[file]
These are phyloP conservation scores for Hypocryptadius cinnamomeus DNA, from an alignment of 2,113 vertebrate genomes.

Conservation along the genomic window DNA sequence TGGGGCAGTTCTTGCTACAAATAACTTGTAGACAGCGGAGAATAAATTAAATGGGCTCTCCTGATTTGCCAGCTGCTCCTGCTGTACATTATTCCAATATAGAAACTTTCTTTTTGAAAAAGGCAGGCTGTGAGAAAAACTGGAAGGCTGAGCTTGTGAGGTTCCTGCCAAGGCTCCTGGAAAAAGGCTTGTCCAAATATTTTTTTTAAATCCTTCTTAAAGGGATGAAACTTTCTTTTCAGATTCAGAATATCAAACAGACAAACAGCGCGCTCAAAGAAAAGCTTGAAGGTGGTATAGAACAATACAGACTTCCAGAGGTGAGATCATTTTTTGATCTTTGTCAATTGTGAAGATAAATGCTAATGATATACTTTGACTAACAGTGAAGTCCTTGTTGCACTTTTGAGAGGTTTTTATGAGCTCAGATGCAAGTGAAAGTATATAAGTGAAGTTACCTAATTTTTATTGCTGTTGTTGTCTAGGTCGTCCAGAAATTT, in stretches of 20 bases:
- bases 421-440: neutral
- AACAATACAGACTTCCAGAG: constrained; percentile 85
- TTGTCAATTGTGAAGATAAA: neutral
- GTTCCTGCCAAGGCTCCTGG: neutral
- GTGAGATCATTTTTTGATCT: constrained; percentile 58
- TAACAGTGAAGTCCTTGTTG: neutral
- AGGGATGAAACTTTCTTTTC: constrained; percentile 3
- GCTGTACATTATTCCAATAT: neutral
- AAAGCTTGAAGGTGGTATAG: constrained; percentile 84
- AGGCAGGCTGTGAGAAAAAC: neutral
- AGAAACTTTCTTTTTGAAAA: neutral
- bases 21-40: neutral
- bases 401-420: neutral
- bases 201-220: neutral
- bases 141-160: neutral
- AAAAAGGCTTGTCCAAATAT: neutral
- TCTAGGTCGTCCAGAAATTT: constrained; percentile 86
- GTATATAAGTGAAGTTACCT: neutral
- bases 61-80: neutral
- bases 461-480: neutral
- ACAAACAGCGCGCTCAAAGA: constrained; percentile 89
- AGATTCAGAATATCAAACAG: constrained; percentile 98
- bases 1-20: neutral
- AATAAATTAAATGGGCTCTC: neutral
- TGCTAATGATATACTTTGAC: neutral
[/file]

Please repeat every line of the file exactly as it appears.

These are phyloP conservation scores for Hypocryptadius cinnamomeus DNA, from an alignment of 2,113 vertebrate genomes.

Conservation along the genomic window DNA sequence TGGGGCAGTTCTTGCTACAAATAACTTGTAGACAGCGGAGAATAAATTAAATGGGCTCTCCTGATTTGCCAGCTGCTCCTGCTGTACATTATTCCAATATAGAAACTTTCTTTTTGAAAAAGGCAGGCTGTGAGAAAAACTGGAAGGCTGAGCTTGTGAGGTTCCTGCCAAGGCTCCTGGAAAAAGGCTTGTCCAAATATTTTTTTTAAATCCTTCTTAAAGGGATGAAACTTTCTTTTCAGATTCAGAATATCAAACAGACAAACAGCGCGCTCAAAGAAAAGCTTGAAGGTGGTATAGAACAATACAGACTTCCAGAGGTGAGATCATTTTTTGATCTTTGTCAATTGTGAAGATAAATGCTAATGATATACTTTGACTAACAGTGAAGTCCTTGTTGCACTTTTGAGAGGTTTTTATGAGCTCAGATGCAAGTGAAAGTATATAAGTGAAGTTACCTAATTTTTATTGCTGTTGTTGTCTAGGTCGTCCAGAAATTT, in stretches of 20 bases:
- bases 421-440: neutral
- AACAATACAGACTTCCAGAG: constrained; percentile 85
- TTGTCAATTGTGAAGATAAA: neutral
- GTTCCTGCCAAGGCTCCTGG: neutral
- GTGAGATCATTTTTTGATCT: constrained; percentile 58
- TAACAGTGAAGTCCTTGTTG: neutral
- AGGGATGAAACTTTCTTTTC: constrained; percentile 3
- GCTGTACATTATTCCAATAT: neutral
- AAAGCTTGAAGGTGGTATAG: constrained; percentile 84
- AGGCAGGCTGTGAGAAAAAC: neutral
- AGAAACTTTCTTTTTGAAAA: neutral
- bases 21-40: neutral
- bases 401-420: neutral
- bases 201-220: neutral
- bases 141-160: neutral
- AAAAAGGCTTGTCCAAATAT: neutral
- TCTAGGTCGTCCAGAAATTT: constrained; percentile 86
- GTATATAAGTGAAGTTACCT: neutral
- bases 61-80: neutral
- bases 461-480: neutral
- ACAAACAGCGCGCTCAAAGA: constrained; percentile 89
- AGATTCAGAATATCAAACAG: constrained; percentile 98
- bases 1-20: neutral
- AATAAATTAAATGGGCTCTC: neutral
- TGCTAATGATATACTTTGAC: neutral